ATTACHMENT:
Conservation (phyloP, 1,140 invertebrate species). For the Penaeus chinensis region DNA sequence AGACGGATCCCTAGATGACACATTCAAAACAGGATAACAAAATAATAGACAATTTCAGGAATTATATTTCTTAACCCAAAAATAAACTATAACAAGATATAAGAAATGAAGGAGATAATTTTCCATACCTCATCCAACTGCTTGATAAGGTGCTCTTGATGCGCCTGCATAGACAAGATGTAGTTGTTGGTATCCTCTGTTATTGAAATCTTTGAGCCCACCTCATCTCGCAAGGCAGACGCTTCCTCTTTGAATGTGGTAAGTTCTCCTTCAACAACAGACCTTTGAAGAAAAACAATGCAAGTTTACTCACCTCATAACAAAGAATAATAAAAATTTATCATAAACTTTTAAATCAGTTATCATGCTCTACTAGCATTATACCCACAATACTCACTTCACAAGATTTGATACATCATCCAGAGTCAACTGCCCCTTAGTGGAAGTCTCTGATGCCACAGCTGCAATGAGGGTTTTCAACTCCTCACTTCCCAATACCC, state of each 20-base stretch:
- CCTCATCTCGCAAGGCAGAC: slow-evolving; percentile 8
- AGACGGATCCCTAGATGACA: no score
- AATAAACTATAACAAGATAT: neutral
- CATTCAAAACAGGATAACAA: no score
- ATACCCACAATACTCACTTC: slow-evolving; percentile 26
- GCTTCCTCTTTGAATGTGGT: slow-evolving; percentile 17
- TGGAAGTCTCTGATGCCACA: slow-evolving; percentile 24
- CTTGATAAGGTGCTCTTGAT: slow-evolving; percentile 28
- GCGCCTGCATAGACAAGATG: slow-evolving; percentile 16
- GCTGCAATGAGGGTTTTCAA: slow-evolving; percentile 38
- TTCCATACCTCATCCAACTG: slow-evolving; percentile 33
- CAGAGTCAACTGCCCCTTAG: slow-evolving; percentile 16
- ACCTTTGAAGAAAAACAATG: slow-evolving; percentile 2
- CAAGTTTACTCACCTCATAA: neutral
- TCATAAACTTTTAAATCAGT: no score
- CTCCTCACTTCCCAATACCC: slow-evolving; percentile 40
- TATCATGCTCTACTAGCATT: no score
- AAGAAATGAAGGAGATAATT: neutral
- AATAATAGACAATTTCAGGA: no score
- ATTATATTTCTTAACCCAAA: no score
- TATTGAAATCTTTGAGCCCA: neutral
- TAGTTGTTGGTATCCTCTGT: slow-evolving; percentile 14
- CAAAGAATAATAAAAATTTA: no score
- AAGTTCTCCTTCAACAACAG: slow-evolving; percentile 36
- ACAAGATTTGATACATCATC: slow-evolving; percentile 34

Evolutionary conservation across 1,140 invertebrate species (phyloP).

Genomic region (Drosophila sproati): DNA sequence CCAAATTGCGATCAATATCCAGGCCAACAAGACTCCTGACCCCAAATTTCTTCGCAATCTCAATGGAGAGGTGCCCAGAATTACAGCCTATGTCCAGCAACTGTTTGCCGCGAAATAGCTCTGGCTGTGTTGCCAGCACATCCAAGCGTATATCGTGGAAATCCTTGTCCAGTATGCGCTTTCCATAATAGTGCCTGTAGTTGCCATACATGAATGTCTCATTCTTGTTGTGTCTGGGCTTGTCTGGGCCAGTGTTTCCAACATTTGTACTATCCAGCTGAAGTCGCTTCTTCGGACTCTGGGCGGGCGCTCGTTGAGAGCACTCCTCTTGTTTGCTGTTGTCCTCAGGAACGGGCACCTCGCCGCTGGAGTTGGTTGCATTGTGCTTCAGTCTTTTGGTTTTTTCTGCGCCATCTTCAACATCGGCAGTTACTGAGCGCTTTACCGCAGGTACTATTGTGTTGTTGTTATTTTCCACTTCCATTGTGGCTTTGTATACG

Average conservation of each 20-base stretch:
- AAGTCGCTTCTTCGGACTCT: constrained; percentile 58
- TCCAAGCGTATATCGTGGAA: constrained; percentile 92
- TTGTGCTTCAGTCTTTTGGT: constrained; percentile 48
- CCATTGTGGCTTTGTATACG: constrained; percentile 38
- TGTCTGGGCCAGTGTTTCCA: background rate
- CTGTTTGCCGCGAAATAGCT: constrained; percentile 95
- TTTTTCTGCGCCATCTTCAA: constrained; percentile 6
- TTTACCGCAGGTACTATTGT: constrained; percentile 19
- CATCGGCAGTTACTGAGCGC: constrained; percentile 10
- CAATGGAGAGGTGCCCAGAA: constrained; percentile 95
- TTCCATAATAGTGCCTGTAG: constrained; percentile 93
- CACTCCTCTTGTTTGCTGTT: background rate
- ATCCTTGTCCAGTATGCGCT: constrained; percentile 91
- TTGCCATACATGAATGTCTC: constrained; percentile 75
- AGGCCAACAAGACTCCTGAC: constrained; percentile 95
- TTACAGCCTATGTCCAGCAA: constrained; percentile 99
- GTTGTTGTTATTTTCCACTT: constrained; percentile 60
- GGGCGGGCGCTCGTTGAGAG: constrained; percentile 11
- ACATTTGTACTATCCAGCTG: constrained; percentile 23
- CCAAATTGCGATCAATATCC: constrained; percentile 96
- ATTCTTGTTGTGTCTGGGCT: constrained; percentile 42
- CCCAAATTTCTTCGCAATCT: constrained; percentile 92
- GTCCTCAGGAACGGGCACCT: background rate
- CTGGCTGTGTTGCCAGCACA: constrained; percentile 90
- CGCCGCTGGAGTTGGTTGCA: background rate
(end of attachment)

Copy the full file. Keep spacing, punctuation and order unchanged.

Conservation (phyloP, 1,140 invertebrate species). For the Penaeus chinensis region DNA sequence AGACGGATCCCTAGATGACACATTCAAAACAGGATAACAAAATAATAGACAATTTCAGGAATTATATTTCTTAACCCAAAAATAAACTATAACAAGATATAAGAAATGAAGGAGATAATTTTCCATACCTCATCCAACTGCTTGATAAGGTGCTCTTGATGCGCCTGCATAGACAAGATGTAGTTGTTGGTATCCTCTGTTATTGAAATCTTTGAGCCCACCTCATCTCGCAAGGCAGACGCTTCCTCTTTGAATGTGGTAAGTTCTCCTTCAACAACAGACCTTTGAAGAAAAACAATGCAAGTTTACTCACCTCATAACAAAGAATAATAAAAATTTATCATAAACTTTTAAATCAGTTATCATGCTCTACTAGCATTATACCCACAATACTCACTTCACAAGATTTGATACATCATCCAGAGTCAACTGCCCCTTAGTGGAAGTCTCTGATGCCACAGCTGCAATGAGGGTTTTCAACTCCTCACTTCCCAATACCC, state of each 20-base stretch:
- CCTCATCTCGCAAGGCAGAC: slow-evolving; percentile 8
- AGACGGATCCCTAGATGACA: no score
- AATAAACTATAACAAGATAT: neutral
- CATTCAAAACAGGATAACAA: no score
- ATACCCACAATACTCACTTC: slow-evolving; percentile 26
- GCTTCCTCTTTGAATGTGGT: slow-evolving; percentile 17
- TGGAAGTCTCTGATGCCACA: slow-evolving; percentile 24
- CTTGATAAGGTGCTCTTGAT: slow-evolving; percentile 28
- GCGCCTGCATAGACAAGATG: slow-evolving; percentile 16
- GCTGCAATGAGGGTTTTCAA: slow-evolving; percentile 38
- TTCCATACCTCATCCAACTG: slow-evolving; percentile 33
- CAGAGTCAACTGCCCCTTAG: slow-evolving; percentile 16
- ACCTTTGAAGAAAAACAATG: slow-evolving; percentile 2
- CAAGTTTACTCACCTCATAA: neutral
- TCATAAACTTTTAAATCAGT: no score
- CTCCTCACTTCCCAATACCC: slow-evolving; percentile 40
- TATCATGCTCTACTAGCATT: no score
- AAGAAATGAAGGAGATAATT: neutral
- AATAATAGACAATTTCAGGA: no score
- ATTATATTTCTTAACCCAAA: no score
- TATTGAAATCTTTGAGCCCA: neutral
- TAGTTGTTGGTATCCTCTGT: slow-evolving; percentile 14
- CAAAGAATAATAAAAATTTA: no score
- AAGTTCTCCTTCAACAACAG: slow-evolving; percentile 36
- ACAAGATTTGATACATCATC: slow-evolving; percentile 34

Evolutionary conservation across 1,140 invertebrate species (phyloP).

Genomic region (Drosophila sproati): DNA sequence CCAAATTGCGATCAATATCCAGGCCAACAAGACTCCTGACCCCAAATTTCTTCGCAATCTCAATGGAGAGGTGCCCAGAATTACAGCCTATGTCCAGCAACTGTTTGCCGCGAAATAGCTCTGGCTGTGTTGCCAGCACATCCAAGCGTATATCGTGGAAATCCTTGTCCAGTATGCGCTTTCCATAATAGTGCCTGTAGTTGCCATACATGAATGTCTCATTCTTGTTGTGTCTGGGCTTGTCTGGGCCAGTGTTTCCAACATTTGTACTATCCAGCTGAAGTCGCTTCTTCGGACTCTGGGCGGGCGCTCGTTGAGAGCACTCCTCTTGTTTGCTGTTGTCCTCAGGAACGGGCACCTCGCCGCTGGAGTTGGTTGCATTGTGCTTCAGTCTTTTGGTTTTTTCTGCGCCATCTTCAACATCGGCAGTTACTGAGCGCTTTACCGCAGGTACTATTGTGTTGTTGTTATTTTCCACTTCCATTGTGGCTTTGTATACG

Average conservation of each 20-base stretch:
- AAGTCGCTTCTTCGGACTCT: constrained; percentile 58
- TCCAAGCGTATATCGTGGAA: constrained; percentile 92
- TTGTGCTTCAGTCTTTTGGT: constrained; percentile 48
- CCATTGTGGCTTTGTATACG: constrained; percentile 38
- TGTCTGGGCCAGTGTTTCCA: background rate
- CTGTTTGCCGCGAAATAGCT: constrained; percentile 95
- TTTTTCTGCGCCATCTTCAA: constrained; percentile 6
- TTTACCGCAGGTACTATTGT: constrained; percentile 19
- CATCGGCAGTTACTGAGCGC: constrained; percentile 10
- CAATGGAGAGGTGCCCAGAA: constrained; percentile 95
- TTCCATAATAGTGCCTGTAG: constrained; percentile 93
- CACTCCTCTTGTTTGCTGTT: background rate
- ATCCTTGTCCAGTATGCGCT: constrained; percentile 91
- TTGCCATACATGAATGTCTC: constrained; percentile 75
- AGGCCAACAAGACTCCTGAC: constrained; percentile 95
- TTACAGCCTATGTCCAGCAA: constrained; percentile 99
- GTTGTTGTTATTTTCCACTT: constrained; percentile 60
- GGGCGGGCGCTCGTTGAGAG: constrained; percentile 11
- ACATTTGTACTATCCAGCTG: constrained; percentile 23
- CCAAATTGCGATCAATATCC: constrained; percentile 96
- ATTCTTGTTGTGTCTGGGCT: constrained; percentile 42
- CCCAAATTTCTTCGCAATCT: constrained; percentile 92
- GTCCTCAGGAACGGGCACCT: background rate
- CTGGCTGTGTTGCCAGCACA: constrained; percentile 90
- CGCCGCTGGAGTTGGTTGCA: background rate